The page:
The novel coronavirus pandemic has thrust emergency response modelling into the spotlight like never before. We are learning that recommendations need to be fast enough to stay ahead of a crisis, but they also need to be accurate and useful for effective disaster response.
Models are always imperfect. They can be whipsawed by the quality of their data and the sudden shifts that are impossible to predict in a complex situation. And models that help create an emergency preparedness plan for the future also need to be supplemented by algorithms that can inform disaster response in real time.
Researchers at North Carolina State, the U.S. Army, and Texas A&M are developing algorithms that can give first responders and emergency response managers real-time insights during disasters, both natural and manmade.
“It will be on a scale that we have never seen before.”
A huge number of American civilians and non-combat personnel live and work in South Korea. If conflict ever erupted with North Korea, it would trigger America’s largest ever non-combatant evacuation operation (NEO).
“It will be on a scale that we have never seen before,” says David Maxwell, senior fellow at the Foundation for Defense of Democracies. A 30-year Army veteran, Maxwell’s expertise includes North Korea. There have been smaller NEOs around the world, he says, “but the scale we are talking about are in the hundreds of thousands (of evacuees).”
NEOs are how the State Department spirits American citizens away from war zones and disasters. Declared and run by ambassadors, the emergency response itself is carried out by the military. In South Korea, the Army takes point.
An emergency evacuation plan on the scale of a South Korean NEO is staggering. Among the logistical concerns are acquiring, mobilizing, and keeping ground transport running; setting up—and stocking—staging areas; and moving people to the airports and seaports that will take them to safety. Military logisticians and planners have built, and currently use, models to design their NEO playbook. A pair of researchers and veterans from NCSU and the U.S. Army have designed a new model that uses traditional algorithms not only to plan, but to adjust those plans in real time.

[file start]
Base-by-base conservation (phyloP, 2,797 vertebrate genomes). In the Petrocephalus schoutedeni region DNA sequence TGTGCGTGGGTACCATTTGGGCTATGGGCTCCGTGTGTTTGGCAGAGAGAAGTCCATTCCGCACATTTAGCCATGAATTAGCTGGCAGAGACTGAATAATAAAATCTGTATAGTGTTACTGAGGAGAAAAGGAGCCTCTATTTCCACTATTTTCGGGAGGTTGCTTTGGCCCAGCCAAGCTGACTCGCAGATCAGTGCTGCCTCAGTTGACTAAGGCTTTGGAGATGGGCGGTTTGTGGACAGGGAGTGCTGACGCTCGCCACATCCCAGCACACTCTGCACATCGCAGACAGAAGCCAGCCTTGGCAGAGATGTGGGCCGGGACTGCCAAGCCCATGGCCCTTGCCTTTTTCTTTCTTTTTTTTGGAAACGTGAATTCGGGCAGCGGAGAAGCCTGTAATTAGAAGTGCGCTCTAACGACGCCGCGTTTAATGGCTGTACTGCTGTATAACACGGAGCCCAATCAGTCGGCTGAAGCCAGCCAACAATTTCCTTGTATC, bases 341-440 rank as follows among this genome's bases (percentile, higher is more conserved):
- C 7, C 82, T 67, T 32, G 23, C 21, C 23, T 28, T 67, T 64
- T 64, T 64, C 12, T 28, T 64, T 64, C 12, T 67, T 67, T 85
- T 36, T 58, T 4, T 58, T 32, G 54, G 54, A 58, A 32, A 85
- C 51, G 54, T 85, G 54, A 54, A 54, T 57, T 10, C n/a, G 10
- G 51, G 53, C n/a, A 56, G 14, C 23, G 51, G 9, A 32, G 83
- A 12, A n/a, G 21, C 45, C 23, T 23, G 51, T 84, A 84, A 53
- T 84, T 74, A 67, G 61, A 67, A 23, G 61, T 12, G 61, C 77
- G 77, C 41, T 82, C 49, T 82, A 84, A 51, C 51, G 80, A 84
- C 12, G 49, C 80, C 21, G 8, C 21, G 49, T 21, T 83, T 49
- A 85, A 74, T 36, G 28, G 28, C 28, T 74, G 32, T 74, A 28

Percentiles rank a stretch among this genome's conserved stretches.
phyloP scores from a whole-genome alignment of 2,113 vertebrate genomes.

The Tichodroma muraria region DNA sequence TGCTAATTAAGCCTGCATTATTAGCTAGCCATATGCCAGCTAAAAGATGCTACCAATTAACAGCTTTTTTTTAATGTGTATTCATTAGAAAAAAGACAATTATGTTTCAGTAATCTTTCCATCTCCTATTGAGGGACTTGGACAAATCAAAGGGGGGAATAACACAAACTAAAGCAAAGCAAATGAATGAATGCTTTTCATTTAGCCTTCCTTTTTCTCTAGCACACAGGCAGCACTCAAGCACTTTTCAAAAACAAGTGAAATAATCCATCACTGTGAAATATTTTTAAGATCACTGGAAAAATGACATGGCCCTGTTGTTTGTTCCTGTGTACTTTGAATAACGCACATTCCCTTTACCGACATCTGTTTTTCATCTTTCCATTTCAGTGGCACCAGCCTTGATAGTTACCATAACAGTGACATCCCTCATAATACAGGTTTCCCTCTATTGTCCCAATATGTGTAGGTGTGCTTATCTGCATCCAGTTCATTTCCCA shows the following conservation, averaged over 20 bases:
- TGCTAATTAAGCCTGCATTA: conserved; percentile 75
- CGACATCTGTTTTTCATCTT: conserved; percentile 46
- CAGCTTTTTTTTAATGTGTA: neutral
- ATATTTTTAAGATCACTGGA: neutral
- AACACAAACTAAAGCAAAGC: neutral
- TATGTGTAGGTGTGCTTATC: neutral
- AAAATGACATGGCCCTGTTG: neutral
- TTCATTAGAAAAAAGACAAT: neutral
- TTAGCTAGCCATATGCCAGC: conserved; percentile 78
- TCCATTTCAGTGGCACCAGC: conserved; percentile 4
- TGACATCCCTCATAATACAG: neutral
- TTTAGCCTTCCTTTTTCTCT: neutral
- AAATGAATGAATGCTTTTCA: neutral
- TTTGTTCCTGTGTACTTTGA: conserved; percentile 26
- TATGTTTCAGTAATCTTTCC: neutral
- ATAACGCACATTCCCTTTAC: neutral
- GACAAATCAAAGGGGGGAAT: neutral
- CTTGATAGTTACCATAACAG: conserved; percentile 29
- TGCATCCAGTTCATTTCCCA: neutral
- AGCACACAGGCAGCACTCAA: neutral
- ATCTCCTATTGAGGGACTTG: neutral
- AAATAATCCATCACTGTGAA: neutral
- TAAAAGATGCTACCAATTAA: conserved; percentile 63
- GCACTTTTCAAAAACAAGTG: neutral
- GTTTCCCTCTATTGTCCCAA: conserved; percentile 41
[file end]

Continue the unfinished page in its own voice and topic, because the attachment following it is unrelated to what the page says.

The intent is not to replace or improve upon the current models, says NC State’s Brandon McConnell, assistant research professor in industrial and systems engineering.
“It really is about providing something different, a different type of capability for the commander to help visualize decision trade-offs and understand them.”
Built with lead author and Army Captain John Kearby, an NC State grad and instructor at the U.S. Military Academy at West Point, the algorithm crunches a number of variables to deliver a schedule for the NEO.
Those inputs include how many evacuees there are and their location by assigned assembly point, how many assets are available—like trains, busses, and helicopters—and their transit times. The schedule the algorithm creates is designed to perform the NEO in the least amount of time possible. But what makes it unique is that this schedule can adjust as things inevitably change.
If one of the variables is updated with the new information, the schedule will update as well. The model needs to provide answers to questions quickly and accurately. The trade-offs any decisions can make could have a major impact on the whole operation. The model aims to allow logisticians and commanders to see the results of their actions in real time.
“That’s what it’s about in the environment,” McConnell says. “These things don’t come for free.” Kearby and McConnell’s model can predict these changes down to the level of an individual truck.
That level of granularity is important, McConnell says. A key challenge was figuring out how much detail was needed. Too little, and the decisions would not be as informed as possible. Too much, and the results could be too slow to develop and the model too cumbersome to help.